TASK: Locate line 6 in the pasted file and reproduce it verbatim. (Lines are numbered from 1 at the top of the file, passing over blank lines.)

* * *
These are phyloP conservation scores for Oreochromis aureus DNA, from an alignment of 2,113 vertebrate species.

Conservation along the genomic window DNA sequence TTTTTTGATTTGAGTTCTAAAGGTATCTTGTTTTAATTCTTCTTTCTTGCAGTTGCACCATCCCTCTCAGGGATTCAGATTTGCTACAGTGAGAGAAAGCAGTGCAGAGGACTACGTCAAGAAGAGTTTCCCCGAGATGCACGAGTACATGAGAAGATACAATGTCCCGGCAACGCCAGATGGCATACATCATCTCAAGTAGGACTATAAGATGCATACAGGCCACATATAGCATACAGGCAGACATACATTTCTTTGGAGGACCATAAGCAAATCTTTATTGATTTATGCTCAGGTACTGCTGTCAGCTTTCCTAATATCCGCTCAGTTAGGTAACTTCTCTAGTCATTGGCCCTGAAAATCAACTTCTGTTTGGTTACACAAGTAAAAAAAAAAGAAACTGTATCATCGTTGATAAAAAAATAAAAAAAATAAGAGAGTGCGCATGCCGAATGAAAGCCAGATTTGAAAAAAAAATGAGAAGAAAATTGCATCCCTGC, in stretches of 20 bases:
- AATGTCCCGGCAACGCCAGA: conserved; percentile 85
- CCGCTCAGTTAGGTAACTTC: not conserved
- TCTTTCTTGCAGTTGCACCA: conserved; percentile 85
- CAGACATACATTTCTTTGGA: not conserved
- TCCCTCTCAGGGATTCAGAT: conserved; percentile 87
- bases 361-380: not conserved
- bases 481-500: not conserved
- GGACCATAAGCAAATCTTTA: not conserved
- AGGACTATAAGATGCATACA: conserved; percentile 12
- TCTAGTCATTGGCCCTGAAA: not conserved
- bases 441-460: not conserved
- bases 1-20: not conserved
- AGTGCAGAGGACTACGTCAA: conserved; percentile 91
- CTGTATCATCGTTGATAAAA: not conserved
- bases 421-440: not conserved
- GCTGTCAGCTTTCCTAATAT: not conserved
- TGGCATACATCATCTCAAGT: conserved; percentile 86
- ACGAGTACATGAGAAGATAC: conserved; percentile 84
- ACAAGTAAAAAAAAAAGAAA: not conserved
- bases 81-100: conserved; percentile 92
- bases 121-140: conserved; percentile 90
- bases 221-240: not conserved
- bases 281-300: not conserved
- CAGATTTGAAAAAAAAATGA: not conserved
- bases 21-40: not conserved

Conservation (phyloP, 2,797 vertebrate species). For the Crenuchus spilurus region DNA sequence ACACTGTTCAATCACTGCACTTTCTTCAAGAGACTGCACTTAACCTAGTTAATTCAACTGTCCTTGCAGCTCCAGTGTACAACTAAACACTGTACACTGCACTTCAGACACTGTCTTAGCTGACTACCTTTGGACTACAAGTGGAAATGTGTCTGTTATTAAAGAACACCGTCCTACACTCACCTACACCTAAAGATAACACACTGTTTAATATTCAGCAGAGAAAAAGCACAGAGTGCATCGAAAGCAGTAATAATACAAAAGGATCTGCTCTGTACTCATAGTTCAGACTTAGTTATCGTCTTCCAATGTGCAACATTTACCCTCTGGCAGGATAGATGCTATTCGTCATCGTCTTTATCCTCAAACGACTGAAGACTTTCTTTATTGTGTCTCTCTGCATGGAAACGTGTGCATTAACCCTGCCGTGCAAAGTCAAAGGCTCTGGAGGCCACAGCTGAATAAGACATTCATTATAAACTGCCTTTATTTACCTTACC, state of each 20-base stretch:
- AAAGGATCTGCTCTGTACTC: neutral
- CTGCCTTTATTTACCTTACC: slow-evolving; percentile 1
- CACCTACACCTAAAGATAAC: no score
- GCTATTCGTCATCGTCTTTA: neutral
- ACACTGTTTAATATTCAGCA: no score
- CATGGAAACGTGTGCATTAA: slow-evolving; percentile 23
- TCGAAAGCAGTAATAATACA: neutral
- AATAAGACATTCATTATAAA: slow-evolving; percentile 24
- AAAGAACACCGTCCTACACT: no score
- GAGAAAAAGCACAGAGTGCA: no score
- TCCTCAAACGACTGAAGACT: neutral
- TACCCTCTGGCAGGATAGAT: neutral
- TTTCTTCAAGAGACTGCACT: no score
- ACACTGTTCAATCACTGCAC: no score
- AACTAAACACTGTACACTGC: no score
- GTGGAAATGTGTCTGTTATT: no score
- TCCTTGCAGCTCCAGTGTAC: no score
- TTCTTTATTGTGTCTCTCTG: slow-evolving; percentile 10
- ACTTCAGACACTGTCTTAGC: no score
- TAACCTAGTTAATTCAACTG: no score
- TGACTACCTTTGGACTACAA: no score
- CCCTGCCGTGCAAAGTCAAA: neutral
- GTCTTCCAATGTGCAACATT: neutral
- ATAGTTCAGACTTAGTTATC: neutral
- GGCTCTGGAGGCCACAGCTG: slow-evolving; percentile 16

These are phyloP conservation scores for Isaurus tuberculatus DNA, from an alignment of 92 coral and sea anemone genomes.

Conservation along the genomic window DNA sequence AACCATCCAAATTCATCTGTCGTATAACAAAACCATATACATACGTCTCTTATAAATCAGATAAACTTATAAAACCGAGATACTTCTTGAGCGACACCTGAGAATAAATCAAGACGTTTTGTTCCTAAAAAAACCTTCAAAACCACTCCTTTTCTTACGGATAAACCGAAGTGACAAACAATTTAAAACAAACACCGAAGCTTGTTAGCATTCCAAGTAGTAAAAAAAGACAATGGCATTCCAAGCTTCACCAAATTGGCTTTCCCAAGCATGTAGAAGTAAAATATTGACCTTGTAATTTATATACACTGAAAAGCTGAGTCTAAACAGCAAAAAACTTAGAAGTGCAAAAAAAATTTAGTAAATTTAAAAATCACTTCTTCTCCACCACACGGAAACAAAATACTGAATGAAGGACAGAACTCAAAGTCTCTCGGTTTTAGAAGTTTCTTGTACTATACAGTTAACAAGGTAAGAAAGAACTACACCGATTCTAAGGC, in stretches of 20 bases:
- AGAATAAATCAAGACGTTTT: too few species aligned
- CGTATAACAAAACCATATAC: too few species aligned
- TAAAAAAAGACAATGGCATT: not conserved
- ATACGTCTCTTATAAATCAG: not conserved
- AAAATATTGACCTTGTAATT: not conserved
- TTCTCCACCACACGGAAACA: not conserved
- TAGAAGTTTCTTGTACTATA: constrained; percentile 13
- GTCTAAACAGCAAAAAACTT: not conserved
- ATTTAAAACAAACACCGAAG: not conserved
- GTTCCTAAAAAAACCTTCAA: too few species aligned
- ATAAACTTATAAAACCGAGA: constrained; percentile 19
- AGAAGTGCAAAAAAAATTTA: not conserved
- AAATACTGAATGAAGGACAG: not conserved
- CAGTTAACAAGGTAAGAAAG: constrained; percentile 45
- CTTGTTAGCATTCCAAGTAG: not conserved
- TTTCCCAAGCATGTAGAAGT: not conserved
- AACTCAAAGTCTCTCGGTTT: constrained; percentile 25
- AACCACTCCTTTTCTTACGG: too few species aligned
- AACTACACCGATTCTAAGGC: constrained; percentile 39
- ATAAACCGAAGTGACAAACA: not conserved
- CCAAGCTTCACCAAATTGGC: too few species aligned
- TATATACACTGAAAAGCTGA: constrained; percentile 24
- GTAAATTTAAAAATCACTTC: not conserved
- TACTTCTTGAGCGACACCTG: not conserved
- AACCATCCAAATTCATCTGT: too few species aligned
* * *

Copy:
- CAGACATACATTTCTTTGGA: not conserved